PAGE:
Long debated among Star Wars fans has already been: did Han Solo shoot first or did Gredo? According to the re-release of The New Hope some years ago, Gredo did. However, the cantina scene in the re-release was a revision of the original. In the original, we never see Gredo get a shot off before Han shoots him. In the revision, Gredo shoots first and misses, and then Han shoots him.
Gamespot recently posted about George Lucas's explanation of the revision during his interview with The Washington Post. Quote:
"Han Solo was going to marry Leia, and you look back and say, 'Should he be a cold-blooded killer?' Lucas questioned. "Because I was thinking mythologically--should he be a cowboy, should he be John Wayne? And I said, 'Yeah, he should be John Wayne.' And when you're John Wayne, you don't shoot people [first]--you let them have the first shot. It's a mythological reality that we hope our society pays attention to."
This is what we call revisionist history. Die hard fans (like me) hate revisionist history.
As the writer with a completed series in front of you, you can naturally see all of the places where you might have done something different in the first installment, had you known then what would happen in the last installment. However, this whole-world view is not license to re-write a crucial scene in the first installment, decades later, to suit the last installment.
The cantina scene between Gredo and Han Solo, including the fact that Han shot Gredo first, is absolutely integral to arc of Han Solo's character.
Let me remind anyone who needs the reminder that we are first introduced to Han Solo as a smuggler, a thief, and a scoundrel. Viewers are under no illusion that Han Solo is a "cowboy". Comparing him to John Wayne is an insult to John Wayne and all other cowboy archetypes of his time.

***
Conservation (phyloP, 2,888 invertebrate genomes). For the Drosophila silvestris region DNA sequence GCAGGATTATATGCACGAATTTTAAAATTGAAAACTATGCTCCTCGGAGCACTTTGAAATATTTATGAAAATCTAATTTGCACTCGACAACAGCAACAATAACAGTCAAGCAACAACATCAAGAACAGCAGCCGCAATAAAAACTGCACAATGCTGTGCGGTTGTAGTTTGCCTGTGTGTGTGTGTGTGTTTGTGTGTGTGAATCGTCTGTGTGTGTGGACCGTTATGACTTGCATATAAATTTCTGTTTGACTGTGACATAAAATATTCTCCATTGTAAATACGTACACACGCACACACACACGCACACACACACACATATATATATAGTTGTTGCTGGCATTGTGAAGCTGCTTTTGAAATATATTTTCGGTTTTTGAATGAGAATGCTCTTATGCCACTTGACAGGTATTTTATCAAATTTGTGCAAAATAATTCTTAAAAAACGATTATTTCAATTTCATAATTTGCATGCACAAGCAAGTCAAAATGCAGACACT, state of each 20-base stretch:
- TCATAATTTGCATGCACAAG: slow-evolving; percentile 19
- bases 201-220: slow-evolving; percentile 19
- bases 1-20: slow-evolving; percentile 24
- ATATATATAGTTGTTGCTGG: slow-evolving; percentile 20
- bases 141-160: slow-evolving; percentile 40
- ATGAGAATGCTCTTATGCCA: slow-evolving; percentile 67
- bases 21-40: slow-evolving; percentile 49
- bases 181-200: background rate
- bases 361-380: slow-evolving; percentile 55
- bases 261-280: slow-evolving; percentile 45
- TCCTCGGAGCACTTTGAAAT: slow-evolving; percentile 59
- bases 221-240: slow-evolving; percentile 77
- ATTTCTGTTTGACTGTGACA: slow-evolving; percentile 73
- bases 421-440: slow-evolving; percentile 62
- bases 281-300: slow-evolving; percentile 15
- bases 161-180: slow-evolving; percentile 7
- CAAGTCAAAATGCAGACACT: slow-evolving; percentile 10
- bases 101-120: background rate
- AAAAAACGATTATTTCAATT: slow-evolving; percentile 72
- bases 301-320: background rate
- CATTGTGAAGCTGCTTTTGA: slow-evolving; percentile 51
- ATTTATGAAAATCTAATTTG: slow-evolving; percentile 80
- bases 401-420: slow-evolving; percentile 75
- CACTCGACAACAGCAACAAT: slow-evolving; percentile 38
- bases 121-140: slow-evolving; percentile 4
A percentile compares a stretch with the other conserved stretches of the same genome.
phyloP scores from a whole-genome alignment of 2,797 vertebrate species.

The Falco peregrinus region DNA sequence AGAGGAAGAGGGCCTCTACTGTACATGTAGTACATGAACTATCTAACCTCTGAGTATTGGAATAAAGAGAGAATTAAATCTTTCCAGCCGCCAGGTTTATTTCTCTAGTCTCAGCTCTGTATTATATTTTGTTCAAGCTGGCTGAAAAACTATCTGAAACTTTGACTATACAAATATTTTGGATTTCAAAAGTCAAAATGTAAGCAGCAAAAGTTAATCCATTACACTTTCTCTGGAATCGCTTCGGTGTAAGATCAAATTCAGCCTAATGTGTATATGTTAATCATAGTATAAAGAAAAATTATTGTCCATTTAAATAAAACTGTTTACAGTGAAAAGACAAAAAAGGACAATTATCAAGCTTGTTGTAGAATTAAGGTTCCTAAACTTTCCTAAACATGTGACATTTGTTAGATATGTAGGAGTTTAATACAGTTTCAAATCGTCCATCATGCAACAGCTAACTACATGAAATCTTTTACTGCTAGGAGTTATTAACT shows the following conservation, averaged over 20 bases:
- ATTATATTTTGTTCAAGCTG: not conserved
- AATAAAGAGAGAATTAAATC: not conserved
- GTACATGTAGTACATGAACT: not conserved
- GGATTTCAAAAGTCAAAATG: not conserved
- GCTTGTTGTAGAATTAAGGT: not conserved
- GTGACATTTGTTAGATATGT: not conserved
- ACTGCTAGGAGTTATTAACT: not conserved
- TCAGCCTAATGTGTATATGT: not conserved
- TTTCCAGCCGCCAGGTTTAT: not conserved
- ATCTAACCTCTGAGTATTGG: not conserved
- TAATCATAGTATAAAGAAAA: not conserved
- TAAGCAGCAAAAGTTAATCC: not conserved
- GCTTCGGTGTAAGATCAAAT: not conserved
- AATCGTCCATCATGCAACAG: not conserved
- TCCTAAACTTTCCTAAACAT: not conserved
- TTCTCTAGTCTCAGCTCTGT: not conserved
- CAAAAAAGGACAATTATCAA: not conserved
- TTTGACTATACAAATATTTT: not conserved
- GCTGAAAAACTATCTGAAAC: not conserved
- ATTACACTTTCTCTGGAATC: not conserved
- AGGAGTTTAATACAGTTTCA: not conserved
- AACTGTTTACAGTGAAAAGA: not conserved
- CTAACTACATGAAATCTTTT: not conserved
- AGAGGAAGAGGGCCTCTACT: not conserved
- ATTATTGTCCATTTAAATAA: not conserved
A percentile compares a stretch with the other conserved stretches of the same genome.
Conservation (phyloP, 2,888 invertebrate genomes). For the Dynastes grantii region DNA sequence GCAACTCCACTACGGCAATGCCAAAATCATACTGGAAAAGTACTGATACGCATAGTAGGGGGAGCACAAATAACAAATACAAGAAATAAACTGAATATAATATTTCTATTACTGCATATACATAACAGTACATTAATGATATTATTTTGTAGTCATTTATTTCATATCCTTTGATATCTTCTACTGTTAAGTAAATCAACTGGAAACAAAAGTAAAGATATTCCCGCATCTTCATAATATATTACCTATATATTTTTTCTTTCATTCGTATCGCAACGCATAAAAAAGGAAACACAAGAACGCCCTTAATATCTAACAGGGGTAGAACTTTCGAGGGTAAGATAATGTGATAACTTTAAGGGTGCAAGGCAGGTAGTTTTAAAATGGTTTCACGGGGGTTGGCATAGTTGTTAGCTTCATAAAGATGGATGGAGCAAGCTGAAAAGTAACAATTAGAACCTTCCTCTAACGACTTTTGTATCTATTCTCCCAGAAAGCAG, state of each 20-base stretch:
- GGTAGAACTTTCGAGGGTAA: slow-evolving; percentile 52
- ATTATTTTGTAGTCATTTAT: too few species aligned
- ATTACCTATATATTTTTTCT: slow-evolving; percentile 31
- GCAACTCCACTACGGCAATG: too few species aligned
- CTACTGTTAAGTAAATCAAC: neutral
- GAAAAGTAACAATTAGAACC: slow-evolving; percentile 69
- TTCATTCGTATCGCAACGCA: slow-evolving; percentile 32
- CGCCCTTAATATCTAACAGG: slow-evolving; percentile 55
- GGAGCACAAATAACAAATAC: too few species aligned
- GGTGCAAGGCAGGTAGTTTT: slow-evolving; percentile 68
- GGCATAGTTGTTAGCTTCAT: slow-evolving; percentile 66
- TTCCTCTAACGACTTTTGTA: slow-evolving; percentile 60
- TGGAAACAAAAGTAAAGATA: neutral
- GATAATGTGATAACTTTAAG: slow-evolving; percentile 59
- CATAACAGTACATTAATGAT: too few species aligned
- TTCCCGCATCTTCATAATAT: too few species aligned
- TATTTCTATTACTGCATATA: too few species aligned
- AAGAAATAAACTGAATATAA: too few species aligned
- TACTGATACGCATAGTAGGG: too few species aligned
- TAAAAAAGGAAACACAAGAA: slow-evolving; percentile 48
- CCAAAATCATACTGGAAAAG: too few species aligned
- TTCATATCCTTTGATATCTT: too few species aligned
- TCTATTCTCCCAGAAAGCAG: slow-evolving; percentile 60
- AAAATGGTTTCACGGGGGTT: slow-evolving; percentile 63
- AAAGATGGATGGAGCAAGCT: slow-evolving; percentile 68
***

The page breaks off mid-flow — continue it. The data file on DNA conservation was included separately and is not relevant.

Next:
Han Solo is not interested in doing the right thing unless there is a benefit to him. He is only interested in fortune, fame, and staying alive. He knows that there is a bounty on his head. Being a denizen of a dark underground world of self-involved, money-grubbing scoundrels like himself, Han also knows that Greedo intends to shoot him to collect on the bounty. He kills Greedo to save his own hide. He later agrees to take Ben and Luke to find Princess Leia, for the benefits it will bring him (fame and fortune).
Once the princess is rescued and returned to the Rebel Alliance, like in all good heroes' journeys, Han Solo is forced to choose between continuing to be a self-involved criminal or staying to help the rebels. Because he likes Luke and Leia, and because he knows what the rebels are doing is right, he chooses to change his ways and to fight alongside the rebels.
This arc of change for Han Solo continues as the trilogy progresses, and it is so appealing to fans, because it plays to our innate belief in second chances and our desire to see bad guys like early Han Solo become heroic good guys like later Han Solo.
The revision of the scene with Gredo to one in which Gredo shoots first makes Han's killing of Gredo a simple act of self-defense, rather than a character-defining moment of calculated self-preservation. His hero's journey is rendered practically useless.
Not only did George Lucas do a disservice to Han Solo's character, he also managed to inflame most of the Star Wars fan base. So, the lesson here is once you write it and publish it, however a scene irks you later on in the series, just live with it.